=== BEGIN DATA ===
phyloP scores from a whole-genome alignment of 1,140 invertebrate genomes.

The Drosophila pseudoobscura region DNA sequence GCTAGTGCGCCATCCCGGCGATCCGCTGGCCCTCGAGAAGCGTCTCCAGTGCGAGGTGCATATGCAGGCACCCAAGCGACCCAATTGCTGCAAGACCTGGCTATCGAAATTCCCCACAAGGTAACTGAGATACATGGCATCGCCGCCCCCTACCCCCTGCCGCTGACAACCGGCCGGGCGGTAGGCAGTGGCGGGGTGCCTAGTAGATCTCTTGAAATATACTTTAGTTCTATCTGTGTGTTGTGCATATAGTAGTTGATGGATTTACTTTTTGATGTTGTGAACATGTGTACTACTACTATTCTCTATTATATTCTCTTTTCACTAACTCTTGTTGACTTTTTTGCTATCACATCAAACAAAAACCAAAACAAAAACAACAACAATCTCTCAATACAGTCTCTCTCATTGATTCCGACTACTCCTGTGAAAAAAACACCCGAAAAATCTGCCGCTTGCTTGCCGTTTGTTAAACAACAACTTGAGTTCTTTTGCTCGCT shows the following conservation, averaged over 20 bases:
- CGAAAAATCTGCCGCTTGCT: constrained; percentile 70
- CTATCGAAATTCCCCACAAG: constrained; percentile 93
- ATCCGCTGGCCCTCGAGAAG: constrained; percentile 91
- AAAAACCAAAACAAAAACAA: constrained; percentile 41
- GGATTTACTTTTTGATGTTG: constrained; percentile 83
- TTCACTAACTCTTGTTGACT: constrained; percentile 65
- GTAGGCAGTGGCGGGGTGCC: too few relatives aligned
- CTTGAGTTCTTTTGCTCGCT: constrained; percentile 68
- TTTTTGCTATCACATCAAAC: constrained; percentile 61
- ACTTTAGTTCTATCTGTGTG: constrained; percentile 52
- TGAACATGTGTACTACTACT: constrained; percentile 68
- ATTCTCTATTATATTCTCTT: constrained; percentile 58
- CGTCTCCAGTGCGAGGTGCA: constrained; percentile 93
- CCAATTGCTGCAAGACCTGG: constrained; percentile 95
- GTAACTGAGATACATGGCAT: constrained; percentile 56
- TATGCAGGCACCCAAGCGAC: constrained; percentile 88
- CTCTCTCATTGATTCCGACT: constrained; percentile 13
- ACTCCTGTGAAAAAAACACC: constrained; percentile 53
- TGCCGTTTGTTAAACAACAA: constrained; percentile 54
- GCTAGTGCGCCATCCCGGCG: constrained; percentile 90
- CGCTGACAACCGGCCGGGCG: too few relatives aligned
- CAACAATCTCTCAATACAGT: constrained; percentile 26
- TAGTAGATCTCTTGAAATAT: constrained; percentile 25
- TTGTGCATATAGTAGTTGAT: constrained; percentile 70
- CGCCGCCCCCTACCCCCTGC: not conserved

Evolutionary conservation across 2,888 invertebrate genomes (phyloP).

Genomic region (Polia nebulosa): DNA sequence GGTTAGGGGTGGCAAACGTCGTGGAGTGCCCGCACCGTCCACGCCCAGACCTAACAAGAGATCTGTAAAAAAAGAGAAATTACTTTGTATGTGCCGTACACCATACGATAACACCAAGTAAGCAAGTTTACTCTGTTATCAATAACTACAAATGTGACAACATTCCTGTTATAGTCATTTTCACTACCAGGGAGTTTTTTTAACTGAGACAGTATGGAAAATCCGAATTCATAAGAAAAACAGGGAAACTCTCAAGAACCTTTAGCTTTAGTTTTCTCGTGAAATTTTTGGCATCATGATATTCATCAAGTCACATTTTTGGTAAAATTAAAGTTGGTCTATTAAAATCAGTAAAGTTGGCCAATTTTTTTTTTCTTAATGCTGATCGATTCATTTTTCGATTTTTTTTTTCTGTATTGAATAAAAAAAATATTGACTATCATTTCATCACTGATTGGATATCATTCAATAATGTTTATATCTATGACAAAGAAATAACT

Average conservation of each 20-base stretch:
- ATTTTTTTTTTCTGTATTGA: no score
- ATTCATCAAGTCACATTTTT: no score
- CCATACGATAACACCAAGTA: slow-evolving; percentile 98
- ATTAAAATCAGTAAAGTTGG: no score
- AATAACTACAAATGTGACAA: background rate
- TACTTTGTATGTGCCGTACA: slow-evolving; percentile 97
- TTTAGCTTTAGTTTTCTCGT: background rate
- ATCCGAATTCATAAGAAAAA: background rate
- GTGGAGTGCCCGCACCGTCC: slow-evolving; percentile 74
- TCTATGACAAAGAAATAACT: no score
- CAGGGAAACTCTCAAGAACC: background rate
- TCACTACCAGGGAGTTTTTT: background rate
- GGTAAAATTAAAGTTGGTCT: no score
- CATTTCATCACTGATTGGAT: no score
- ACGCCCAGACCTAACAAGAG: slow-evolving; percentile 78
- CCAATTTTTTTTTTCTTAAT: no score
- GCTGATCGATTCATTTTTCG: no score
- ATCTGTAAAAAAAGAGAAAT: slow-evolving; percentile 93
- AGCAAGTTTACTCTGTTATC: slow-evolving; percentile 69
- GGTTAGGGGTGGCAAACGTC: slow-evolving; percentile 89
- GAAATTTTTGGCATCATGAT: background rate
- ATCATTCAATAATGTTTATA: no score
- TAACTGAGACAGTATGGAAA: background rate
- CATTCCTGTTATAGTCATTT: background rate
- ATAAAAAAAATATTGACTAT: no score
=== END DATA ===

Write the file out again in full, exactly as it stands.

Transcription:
phyloP scores from a whole-genome alignment of 1,140 invertebrate genomes.

The Drosophila pseudoobscura region DNA sequence GCTAGTGCGCCATCCCGGCGATCCGCTGGCCCTCGAGAAGCGTCTCCAGTGCGAGGTGCATATGCAGGCACCCAAGCGACCCAATTGCTGCAAGACCTGGCTATCGAAATTCCCCACAAGGTAACTGAGATACATGGCATCGCCGCCCCCTACCCCCTGCCGCTGACAACCGGCCGGGCGGTAGGCAGTGGCGGGGTGCCTAGTAGATCTCTTGAAATATACTTTAGTTCTATCTGTGTGTTGTGCATATAGTAGTTGATGGATTTACTTTTTGATGTTGTGAACATGTGTACTACTACTATTCTCTATTATATTCTCTTTTCACTAACTCTTGTTGACTTTTTTGCTATCACATCAAACAAAAACCAAAACAAAAACAACAACAATCTCTCAATACAGTCTCTCTCATTGATTCCGACTACTCCTGTGAAAAAAACACCCGAAAAATCTGCCGCTTGCTTGCCGTTTGTTAAACAACAACTTGAGTTCTTTTGCTCGCT shows the following conservation, averaged over 20 bases:
- CGAAAAATCTGCCGCTTGCT: constrained; percentile 70
- CTATCGAAATTCCCCACAAG: constrained; percentile 93
- ATCCGCTGGCCCTCGAGAAG: constrained; percentile 91
- AAAAACCAAAACAAAAACAA: constrained; percentile 41
- GGATTTACTTTTTGATGTTG: constrained; percentile 83
- TTCACTAACTCTTGTTGACT: constrained; percentile 65
- GTAGGCAGTGGCGGGGTGCC: too few relatives aligned
- CTTGAGTTCTTTTGCTCGCT: constrained; percentile 68
- TTTTTGCTATCACATCAAAC: constrained; percentile 61
- ACTTTAGTTCTATCTGTGTG: constrained; percentile 52
- TGAACATGTGTACTACTACT: constrained; percentile 68
- ATTCTCTATTATATTCTCTT: constrained; percentile 58
- CGTCTCCAGTGCGAGGTGCA: constrained; percentile 93
- CCAATTGCTGCAAGACCTGG: constrained; percentile 95
- GTAACTGAGATACATGGCAT: constrained; percentile 56
- TATGCAGGCACCCAAGCGAC: constrained; percentile 88
- CTCTCTCATTGATTCCGACT: constrained; percentile 13
- ACTCCTGTGAAAAAAACACC: constrained; percentile 53
- TGCCGTTTGTTAAACAACAA: constrained; percentile 54
- GCTAGTGCGCCATCCCGGCG: constrained; percentile 90
- CGCTGACAACCGGCCGGGCG: too few relatives aligned
- CAACAATCTCTCAATACAGT: constrained; percentile 26
- TAGTAGATCTCTTGAAATAT: constrained; percentile 25
- TTGTGCATATAGTAGTTGAT: constrained; percentile 70
- CGCCGCCCCCTACCCCCTGC: not conserved

Evolutionary conservation across 2,888 invertebrate genomes (phyloP).

Genomic region (Polia nebulosa): DNA sequence GGTTAGGGGTGGCAAACGTCGTGGAGTGCCCGCACCGTCCACGCCCAGACCTAACAAGAGATCTGTAAAAAAAGAGAAATTACTTTGTATGTGCCGTACACCATACGATAACACCAAGTAAGCAAGTTTACTCTGTTATCAATAACTACAAATGTGACAACATTCCTGTTATAGTCATTTTCACTACCAGGGAGTTTTTTTAACTGAGACAGTATGGAAAATCCGAATTCATAAGAAAAACAGGGAAACTCTCAAGAACCTTTAGCTTTAGTTTTCTCGTGAAATTTTTGGCATCATGATATTCATCAAGTCACATTTTTGGTAAAATTAAAGTTGGTCTATTAAAATCAGTAAAGTTGGCCAATTTTTTTTTTCTTAATGCTGATCGATTCATTTTTCGATTTTTTTTTTCTGTATTGAATAAAAAAAATATTGACTATCATTTCATCACTGATTGGATATCATTCAATAATGTTTATATCTATGACAAAGAAATAACT

Average conservation of each 20-base stretch:
- ATTTTTTTTTTCTGTATTGA: no score
- ATTCATCAAGTCACATTTTT: no score
- CCATACGATAACACCAAGTA: slow-evolving; percentile 98
- ATTAAAATCAGTAAAGTTGG: no score
- AATAACTACAAATGTGACAA: background rate
- TACTTTGTATGTGCCGTACA: slow-evolving; percentile 97
- TTTAGCTTTAGTTTTCTCGT: background rate
- ATCCGAATTCATAAGAAAAA: background rate
- GTGGAGTGCCCGCACCGTCC: slow-evolving; percentile 74
- TCTATGACAAAGAAATAACT: no score
- CAGGGAAACTCTCAAGAACC: background rate
- TCACTACCAGGGAGTTTTTT: background rate
- GGTAAAATTAAAGTTGGTCT: no score
- CATTTCATCACTGATTGGAT: no score
- ACGCCCAGACCTAACAAGAG: slow-evolving; percentile 78
- CCAATTTTTTTTTTCTTAAT: no score
- GCTGATCGATTCATTTTTCG: no score
- ATCTGTAAAAAAAGAGAAAT: slow-evolving; percentile 93
- AGCAAGTTTACTCTGTTATC: slow-evolving; percentile 69
- GGTTAGGGGTGGCAAACGTC: slow-evolving; percentile 89
- GAAATTTTTGGCATCATGAT: background rate
- ATCATTCAATAATGTTTATA: no score
- TAACTGAGACAGTATGGAAA: background rate
- CATTCCTGTTATAGTCATTT: background rate
- ATAAAAAAAATATTGACTAT: no score